McQUEEN: It’s a roller coaster ride but it brings to the sur­face things that are very much there. It’s what we know. When you think of the ‘70s, you think of “Chi­na­town” and “The God­fa­ther” — I’m not com­par­ing my pic­ture to those pic­tures at all — but these were real, gritty movies within a genre, and these were the big­gest movies of their time. They brought the au­di­ence with them, as well as brought the so­phis­ti­ca­tion. They catered to the high and to the low. I don’t think there’s any high and low. I think there are just good movies and bad movies, and that’s it.

I wanted to chan­nel Chicago in all its com­plex­i­ties. Chicago is such a rich en­vi­ron­ment. The whole cross sec­tion of that po­lit­i­cal base, it all fas­ci­nated me. I’m sur­prised there aren’t much more movies made about it be­cause it’s there for the tak­ing. It’s like New York in the ‘70s. I love that won­der­ful phrase, which is very Chicagoan and which might go back to Al Capone: “I gotta guy.” It’s all about get­ting some­thing in a crafty way. “I gotta guy.” Fan­tas­tic!

The world in your films, from “Hunger” to “12 Years a Slave” to “Widows,” seems a mean and nasty place, where it takes just about killing your­self to keep your in­tegrity.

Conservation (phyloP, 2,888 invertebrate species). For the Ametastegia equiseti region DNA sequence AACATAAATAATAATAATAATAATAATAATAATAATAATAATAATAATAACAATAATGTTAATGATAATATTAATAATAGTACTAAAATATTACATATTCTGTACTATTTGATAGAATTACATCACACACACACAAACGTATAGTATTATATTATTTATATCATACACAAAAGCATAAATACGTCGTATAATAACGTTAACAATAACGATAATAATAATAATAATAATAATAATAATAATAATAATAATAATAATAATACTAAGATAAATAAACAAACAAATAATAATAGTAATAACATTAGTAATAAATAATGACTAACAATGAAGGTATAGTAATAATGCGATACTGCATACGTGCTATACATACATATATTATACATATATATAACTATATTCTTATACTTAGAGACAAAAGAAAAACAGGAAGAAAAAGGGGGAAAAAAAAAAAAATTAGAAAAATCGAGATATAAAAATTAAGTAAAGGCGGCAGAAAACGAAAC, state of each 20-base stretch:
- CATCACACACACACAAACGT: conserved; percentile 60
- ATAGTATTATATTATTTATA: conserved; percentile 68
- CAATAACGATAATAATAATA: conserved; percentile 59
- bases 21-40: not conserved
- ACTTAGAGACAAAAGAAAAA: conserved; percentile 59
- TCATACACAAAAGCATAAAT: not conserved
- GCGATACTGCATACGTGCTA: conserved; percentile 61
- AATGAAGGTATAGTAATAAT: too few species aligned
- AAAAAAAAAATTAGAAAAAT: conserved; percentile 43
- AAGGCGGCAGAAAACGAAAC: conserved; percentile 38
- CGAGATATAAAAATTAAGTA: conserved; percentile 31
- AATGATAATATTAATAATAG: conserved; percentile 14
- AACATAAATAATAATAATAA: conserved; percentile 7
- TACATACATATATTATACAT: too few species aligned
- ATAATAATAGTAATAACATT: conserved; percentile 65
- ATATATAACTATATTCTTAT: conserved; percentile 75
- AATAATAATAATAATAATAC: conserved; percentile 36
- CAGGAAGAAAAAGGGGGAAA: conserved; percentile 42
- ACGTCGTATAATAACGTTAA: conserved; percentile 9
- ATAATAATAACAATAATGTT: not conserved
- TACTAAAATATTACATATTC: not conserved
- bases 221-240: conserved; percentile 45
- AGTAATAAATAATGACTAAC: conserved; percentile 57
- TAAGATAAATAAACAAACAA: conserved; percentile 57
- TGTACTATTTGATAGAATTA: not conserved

They all deal with try­ing to defy one’s en­vi­ron­ment that the char­ac­ters find them­selves in, and how do we tran­scend that en­vi­ron­ment. And right now the world is a bit of a dark place. It is a bit of a dif­fi­cult en­vi­ron­ment to ex­ist in. It takes lit­tle sparks for us to keep our head above wa­ter.

WOULD YOU HAVE WANTED YOUR NEXT FILM AF­TER “12 YEARS A SLAVE” TO COME SOONER THAN FIVE YEARS LATER?

You mustn’t for­get, I did three films in five years. I was a lit­tle bit of a fac­tory. The fact that I had this pro­ject with HBO that didn’t work out was a bit of a shame. For me, it was a big shame. I was do­ing art projects in that time as well. It was a bit of a break for sure. But I had been on a tread­mill and it was good to have that time to re­flect. It was im­posed on me, in a way, be­cause of what hap­pened at HBO. But at the same time, you em­brace the pos­si­bil­i­ties of a sit­u­a­tion.

No, it’s not. Well, it’s a stu­dio film but I could do what I wanted. When I think of stu­dio films I think of some­thing else. I don’t know what that means. Ba­si­cally, the stu­dio gave me the money to make what I wanted to make. If that makes it a stu­dio film, then so be it. I was the in­sti­ga­tor of “Widows.” The fact that they wanted to put money into it, great.

Your cam­era move­ment seems a blend of coolly ob­ser­vant and fright­en­ingly in­ti­mate. There are shots you hold and hold.

I al­ways feel like I’m a kind of Tai chi direc­tor. The en­vi­ron­ment or the lo­ca­tion has to tell me what it wants. I don’t like to put my sten­cil on any­thing. I don’t like to dic­tate be­fore I get to a sit­u­a­tion. It’s very much a col­lab­o­ra­tion with the en­vi­ron­ment, with the ac­tors, with what’s go­ing on. Then we pro­ceed in sort of trans­lat­ing the scene or the event. My dear friend Robby Muller, who passed away this year, said to me that a cam­era move should be as much ef­fort as a cat jump­ing on the ta­ble. Just enough ef­fort.

MICHELLE RODRIGUE

COLIN FAR­RELL

LIAM NEE­SON

VI­OLA DAVIS